From the outside it looks like your classic Winnipeg character building, but inside tenants of 181 Balmoral St. say it's been a world of trouble.
Now, 20 people are losing their apartments on Monday after the Winnipeg Fire Paramedics Service (WFPS) deemed the building unsafe.
"It's scary," said Christian Duval, a tenant of 14 years. "We have [had] no heat going on for five days now, we have no hot water, the fire doors are not there, the building is left unsafe — anybody can come in."
Duval said what was once a clean, quiet apartment block has become a nightmare to live in after a new owner took over in 2015.
CBC News toured the building and confirmed there was no heat, some vacant suites had no doors, other exterior doors had no locks.
"Half the apartments are not secured, no doors or only a piece of plywood on top of them. We've got squatters in the basement. Needles everywhere."
John Mallatratt rents a suite on the third floor but has been out of his suite for weeks after it was looted, he said.
"It's untenable living here honestly," said Mallatratt. "It's not good."
A fire broke out down the hall from his unit in November, and while the building was vacated, he said his suite and others were ransacked.
"Someone broke into my apartment. I secured it and then they tore the plywood off with the frame of the door and it's been six weeks now and I still don't have a door," Mallatratt said, adding he has asked the landlord repeatedly for a new door, but hasn't got one.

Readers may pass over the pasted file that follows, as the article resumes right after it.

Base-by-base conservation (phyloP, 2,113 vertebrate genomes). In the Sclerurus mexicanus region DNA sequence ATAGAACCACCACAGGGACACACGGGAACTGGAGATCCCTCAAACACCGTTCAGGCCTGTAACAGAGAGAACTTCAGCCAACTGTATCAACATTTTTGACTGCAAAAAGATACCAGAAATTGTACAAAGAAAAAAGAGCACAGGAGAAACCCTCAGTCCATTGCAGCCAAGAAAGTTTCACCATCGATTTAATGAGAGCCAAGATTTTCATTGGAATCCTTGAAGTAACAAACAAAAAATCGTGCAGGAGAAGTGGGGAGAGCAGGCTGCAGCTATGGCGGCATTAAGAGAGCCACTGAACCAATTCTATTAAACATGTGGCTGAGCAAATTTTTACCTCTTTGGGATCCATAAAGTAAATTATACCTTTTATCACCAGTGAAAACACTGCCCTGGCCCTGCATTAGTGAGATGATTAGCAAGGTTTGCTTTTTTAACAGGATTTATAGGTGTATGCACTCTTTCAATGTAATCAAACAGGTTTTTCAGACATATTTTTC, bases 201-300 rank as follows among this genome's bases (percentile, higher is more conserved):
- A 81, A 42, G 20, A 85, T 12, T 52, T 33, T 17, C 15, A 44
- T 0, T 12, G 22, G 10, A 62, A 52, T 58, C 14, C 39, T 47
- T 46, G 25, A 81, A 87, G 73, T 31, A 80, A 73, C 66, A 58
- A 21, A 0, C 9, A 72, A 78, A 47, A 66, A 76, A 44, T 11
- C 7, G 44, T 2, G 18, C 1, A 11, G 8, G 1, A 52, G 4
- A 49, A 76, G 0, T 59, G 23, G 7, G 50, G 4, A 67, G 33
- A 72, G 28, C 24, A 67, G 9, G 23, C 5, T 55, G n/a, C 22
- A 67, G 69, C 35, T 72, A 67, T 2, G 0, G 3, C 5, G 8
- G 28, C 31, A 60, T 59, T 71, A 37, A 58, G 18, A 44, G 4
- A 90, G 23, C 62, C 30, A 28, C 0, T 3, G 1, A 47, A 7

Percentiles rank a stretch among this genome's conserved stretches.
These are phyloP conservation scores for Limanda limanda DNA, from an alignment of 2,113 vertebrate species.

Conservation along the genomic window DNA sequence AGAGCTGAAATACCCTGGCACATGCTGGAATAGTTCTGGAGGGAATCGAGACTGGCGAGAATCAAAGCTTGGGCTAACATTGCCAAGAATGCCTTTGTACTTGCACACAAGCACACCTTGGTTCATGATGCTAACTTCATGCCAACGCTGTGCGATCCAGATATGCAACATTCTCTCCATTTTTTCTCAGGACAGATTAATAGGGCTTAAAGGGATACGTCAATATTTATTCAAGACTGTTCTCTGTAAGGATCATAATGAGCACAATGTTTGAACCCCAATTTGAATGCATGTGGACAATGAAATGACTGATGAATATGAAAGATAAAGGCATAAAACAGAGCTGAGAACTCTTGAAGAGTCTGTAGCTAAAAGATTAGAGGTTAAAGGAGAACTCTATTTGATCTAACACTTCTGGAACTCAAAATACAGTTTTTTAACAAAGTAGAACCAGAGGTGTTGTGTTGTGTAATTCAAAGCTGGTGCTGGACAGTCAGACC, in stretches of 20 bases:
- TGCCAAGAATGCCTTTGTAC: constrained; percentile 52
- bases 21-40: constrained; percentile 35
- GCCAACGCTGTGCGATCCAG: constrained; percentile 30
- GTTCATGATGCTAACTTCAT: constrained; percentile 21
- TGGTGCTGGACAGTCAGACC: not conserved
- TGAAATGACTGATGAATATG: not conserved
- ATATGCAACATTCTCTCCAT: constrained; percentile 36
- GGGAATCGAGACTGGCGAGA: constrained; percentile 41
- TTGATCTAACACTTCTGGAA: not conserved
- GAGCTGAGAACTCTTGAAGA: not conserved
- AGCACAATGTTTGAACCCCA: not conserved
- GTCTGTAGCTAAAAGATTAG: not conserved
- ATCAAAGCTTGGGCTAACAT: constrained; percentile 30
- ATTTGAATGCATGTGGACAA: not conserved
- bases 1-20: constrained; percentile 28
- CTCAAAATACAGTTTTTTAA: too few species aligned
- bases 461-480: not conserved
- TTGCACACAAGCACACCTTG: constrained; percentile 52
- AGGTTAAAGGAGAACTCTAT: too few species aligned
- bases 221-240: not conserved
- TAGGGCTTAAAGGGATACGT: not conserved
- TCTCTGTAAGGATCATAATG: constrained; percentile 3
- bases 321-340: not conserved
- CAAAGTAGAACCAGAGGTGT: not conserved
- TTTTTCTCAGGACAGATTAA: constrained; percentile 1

Inspectors descend on building
Over the last month, Winnipeg police responded to 34 calls for service at the address over break and enters, weapons, fights, threats, noise and other disturbances.
It's not flagged as gang or drug house but Duval and Mallatratt said complaints to the landlord about drugs, safety, building security and maintenance have gone unaddressed.
Both men said they filed complaints with the Residential Tenancy Branch.
On Wednesday, fire and city bylaw inspectors, alongside police and Residential Tenancy officials, examined the building top to bottom. A spokesperson for the city confirms the building has been ordered to be vacated by Monday and boarded up.
"The WFPS has attended the building multiple times over the past month-and-a-half for various issues related to the fire protection systems being tampered with and issues related to the breaching of fire separations," a statement from the city said.
Because of the ongoing issues, it was determined the building must be shut down for tenants' safety.
"City of Winnipeg Emergency Social Services team members are currently working to connect tenants who require assistance, with organizations that can help in locating alternative accommodations," the statement said.
On Thursday, CBC News contacted the landlord, Darcy Shaver, who confirmed there was no heat in the building because someone vandalized the boiler.
Shaver said it would be repaired as soon as a new pump that was ordered arrived from out of town.
As for concerns over building security and maintenance, Shaver said he has replaced and repaired doors repeatedly, but they continued to be kicked in.
He said he encouraged his tenants to purchase rental insurance and said they had every right to move.
But Duval and Mallatratt say poor management is to blame for the building's decline.
Mallatratt said he is in the process of filing an insurance claim for his possessions and is living with friends.
Duval said he has secured a new apartment and knows he is fortunate to have the means to move, but he wishes he didn't have to.
"A lot of people having been fighting for years to clean up, to make it a better neighbourhood and they did a good job," he said. "Now if we move, well, they win. and you end up with drug dealers and junkies taking over the old area."
He's concerned some tenants may find themselves homeless weeks before Christmas.